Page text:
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February 15, 2013
The Joy of a Clear Conscience
ISAIAH 58:1–9A; MATTHEW 9:14–15
We all do things every day that are contrary to the ways of God, things that stop us from being the-best-version-of-ourselves. Then we carry all this baggage around with us and it affects us in ways that we are often not even aware of. Our sins affect us physically, emotionally, intellectually, spiritually, and psychologically. They affect our relationships, our work, our health, our intellectual clarity, and our ability to genuinely embrace and experience all of life.

Sin limits our future by chaining us to the past. Yet, most people are able to convince themselves either that sin doesn’t exist, that they don’t sin, or that their sins are not affecting them. But if we take an honest inventory of our thoughts, words, and actions, it becomes abundantly clear that every one of us does things that are self-destructive, offensive to others, contrary to the natural laws of the universe, and in direct conflict with the ways of God. If we really think that we can carry all this around inside us and that it is not affecting us, then we are only deceiving ourselves.

If you want peace in your heart, I want to personally invite you to go to confession. There is no treasure in life like a clear conscience. If you want the joy of a clear conscience, go to confession. If you haven’t been to confession for a while, maybe now is your time. Perhaps it has been ten years, or twenty years, maybe even longer. Jesus says to you, “Do not be afraid” (Matthew 14:27). Bring the sins of your life and place them at the feet of Jesus in this sacrament of reconciliation.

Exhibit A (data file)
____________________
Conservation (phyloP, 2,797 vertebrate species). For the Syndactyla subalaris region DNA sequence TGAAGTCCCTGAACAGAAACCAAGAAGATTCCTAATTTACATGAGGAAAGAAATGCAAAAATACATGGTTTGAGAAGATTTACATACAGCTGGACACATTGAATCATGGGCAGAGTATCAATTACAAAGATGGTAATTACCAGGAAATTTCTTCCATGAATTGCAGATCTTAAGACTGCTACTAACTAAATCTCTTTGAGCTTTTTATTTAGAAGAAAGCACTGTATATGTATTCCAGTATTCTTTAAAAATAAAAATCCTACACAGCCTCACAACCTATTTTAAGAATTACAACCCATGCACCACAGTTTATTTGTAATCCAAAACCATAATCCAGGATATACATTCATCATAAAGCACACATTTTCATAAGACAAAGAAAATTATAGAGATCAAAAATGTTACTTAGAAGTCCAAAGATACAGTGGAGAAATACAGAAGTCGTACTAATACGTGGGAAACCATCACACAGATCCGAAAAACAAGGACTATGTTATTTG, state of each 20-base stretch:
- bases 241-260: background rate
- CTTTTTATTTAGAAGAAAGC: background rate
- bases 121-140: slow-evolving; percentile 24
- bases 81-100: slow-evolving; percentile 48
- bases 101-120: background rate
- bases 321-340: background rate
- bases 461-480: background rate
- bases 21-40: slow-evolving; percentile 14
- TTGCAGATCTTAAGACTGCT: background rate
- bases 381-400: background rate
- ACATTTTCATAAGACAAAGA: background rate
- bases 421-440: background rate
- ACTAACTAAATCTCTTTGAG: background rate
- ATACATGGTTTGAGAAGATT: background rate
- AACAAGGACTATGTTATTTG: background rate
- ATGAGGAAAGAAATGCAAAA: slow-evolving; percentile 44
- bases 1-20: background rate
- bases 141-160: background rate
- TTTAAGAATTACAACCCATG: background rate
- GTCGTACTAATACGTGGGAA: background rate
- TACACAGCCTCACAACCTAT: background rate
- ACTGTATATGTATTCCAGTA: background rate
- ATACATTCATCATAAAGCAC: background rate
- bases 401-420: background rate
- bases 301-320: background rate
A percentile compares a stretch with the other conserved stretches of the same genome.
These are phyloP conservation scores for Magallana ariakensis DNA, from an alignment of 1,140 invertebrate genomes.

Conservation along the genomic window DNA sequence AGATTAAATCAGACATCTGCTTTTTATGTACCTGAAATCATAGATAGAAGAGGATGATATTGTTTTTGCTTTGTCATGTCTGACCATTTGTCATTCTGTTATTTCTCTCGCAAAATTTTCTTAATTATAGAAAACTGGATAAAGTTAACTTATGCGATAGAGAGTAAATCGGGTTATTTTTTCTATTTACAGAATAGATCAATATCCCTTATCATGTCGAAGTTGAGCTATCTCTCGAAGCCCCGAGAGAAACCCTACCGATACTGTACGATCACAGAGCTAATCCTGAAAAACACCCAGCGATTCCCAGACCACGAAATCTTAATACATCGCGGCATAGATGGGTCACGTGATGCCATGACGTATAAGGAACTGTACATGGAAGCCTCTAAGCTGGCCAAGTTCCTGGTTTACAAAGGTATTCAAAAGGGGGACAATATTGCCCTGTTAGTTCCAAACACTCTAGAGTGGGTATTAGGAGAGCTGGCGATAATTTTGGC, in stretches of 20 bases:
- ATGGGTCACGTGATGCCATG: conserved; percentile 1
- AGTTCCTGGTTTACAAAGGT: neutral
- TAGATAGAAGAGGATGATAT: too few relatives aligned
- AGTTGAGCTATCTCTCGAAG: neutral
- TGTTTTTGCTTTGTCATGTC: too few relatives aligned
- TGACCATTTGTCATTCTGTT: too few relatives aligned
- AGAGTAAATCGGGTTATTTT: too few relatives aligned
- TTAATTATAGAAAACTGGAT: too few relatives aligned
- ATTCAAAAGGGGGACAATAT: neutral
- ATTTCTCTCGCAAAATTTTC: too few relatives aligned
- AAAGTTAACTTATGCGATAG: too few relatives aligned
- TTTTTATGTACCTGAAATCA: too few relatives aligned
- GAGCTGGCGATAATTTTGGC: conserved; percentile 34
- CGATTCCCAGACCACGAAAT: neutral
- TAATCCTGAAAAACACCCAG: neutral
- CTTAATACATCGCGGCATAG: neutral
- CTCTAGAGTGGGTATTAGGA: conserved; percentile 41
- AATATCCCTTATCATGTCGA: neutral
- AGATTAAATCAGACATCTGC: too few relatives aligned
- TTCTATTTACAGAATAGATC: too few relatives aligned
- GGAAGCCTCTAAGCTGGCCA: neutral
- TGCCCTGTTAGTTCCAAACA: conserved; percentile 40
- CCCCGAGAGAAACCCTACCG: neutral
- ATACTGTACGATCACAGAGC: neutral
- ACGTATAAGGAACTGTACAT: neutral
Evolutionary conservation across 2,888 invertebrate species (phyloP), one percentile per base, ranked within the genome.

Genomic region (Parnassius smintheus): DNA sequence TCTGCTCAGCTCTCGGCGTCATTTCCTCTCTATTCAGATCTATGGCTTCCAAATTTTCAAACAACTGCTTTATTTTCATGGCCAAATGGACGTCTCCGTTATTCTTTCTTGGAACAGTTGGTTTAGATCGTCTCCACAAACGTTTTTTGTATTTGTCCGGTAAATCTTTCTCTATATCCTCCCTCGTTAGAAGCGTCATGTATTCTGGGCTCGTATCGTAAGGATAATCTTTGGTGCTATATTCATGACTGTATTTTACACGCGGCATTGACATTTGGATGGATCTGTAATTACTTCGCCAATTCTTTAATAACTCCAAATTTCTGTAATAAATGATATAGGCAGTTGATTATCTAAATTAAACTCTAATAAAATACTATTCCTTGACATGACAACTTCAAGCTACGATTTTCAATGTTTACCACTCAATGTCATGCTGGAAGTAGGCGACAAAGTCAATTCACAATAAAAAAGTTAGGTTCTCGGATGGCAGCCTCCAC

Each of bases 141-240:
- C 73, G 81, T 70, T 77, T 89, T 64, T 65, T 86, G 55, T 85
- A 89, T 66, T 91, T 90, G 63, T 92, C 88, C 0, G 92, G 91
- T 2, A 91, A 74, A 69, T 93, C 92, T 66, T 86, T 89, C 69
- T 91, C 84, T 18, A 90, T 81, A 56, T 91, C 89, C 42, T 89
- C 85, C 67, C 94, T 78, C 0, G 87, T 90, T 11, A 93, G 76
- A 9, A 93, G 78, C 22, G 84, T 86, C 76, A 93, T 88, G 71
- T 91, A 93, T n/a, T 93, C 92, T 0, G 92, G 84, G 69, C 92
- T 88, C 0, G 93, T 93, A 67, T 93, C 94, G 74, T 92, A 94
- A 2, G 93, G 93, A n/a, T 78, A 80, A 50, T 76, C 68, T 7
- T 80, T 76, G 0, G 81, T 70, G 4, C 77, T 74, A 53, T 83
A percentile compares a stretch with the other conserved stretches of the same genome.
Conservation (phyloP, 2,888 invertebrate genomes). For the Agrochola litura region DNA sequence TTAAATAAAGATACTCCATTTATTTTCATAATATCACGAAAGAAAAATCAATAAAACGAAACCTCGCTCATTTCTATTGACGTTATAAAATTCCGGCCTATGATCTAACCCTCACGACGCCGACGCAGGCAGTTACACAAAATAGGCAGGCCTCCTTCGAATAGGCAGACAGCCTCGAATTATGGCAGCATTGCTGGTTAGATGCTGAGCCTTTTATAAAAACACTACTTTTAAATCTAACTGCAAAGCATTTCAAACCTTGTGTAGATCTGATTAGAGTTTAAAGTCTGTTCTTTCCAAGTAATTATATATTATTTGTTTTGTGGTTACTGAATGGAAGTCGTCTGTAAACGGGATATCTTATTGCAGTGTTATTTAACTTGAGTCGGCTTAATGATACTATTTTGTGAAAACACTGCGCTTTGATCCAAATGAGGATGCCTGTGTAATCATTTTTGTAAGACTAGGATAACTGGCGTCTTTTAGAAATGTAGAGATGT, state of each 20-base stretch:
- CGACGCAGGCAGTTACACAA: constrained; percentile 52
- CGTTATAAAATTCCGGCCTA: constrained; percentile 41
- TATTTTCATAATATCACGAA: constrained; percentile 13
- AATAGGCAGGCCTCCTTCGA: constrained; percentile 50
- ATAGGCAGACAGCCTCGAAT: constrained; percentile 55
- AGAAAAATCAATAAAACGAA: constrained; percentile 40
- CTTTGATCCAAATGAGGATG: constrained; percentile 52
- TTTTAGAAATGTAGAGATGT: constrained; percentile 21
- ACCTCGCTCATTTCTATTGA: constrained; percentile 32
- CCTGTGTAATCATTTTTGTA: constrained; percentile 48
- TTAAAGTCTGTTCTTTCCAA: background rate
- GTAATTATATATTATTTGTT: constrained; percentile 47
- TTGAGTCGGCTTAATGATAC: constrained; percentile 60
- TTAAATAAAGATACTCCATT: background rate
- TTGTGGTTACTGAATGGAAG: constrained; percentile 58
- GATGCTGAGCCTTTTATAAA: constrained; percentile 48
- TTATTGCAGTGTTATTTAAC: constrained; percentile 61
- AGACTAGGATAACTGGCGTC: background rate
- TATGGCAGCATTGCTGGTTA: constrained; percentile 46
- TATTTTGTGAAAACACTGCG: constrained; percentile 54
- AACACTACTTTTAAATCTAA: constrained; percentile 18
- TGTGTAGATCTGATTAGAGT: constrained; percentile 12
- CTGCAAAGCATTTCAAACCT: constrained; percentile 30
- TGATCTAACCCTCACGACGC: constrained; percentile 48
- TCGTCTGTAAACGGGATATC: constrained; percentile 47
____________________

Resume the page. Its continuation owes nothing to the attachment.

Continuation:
God sees your unrealized potential. He sees not only who you are but also who you can be. Ask him to share that vision with you.

Am I willing to make confession a regular part of my life? How and when will I begin?
from Rediscover Lent by Matthew Kelly


Miguel Agustín Pro: 
		<i>¡Viva Cristo Rey!</i> (Long live Christ the King) were the last words Fr. Pro uttered before he was executed for being a Catholic priest and serving his flock. 
<p>Born into a prosperous, devout family in Guadalupe de Zacatecas, Mexico, he entered the Jesuits in 1911, but three years later fled to Granada, Spain, because of religious persecution in Mexico. He was ordained in Belgium in 1925. </p><p>Fr. Pro immediately returned to Mexico, where he served a Church forced to go “underground.” He celebrated the Eucharist clandestinely and ministered the other sacraments to small groups of Catholics. </p><p>He and his brother Roberto were arrested on trumped-up charges of attempting to assassinate Mexico’s president. Roberto was spared but Miguel was sentenced to face a firing squad on November 23, 1927. His funeral became a public demonstration of faith. He was beatified in 1988.</p> American Catholic Blog Virtues guide our behavior according to the directives of faith and reason, leading us toward true freedom based on self-control, which fills us with joy that comes from living a good and moral life.

 
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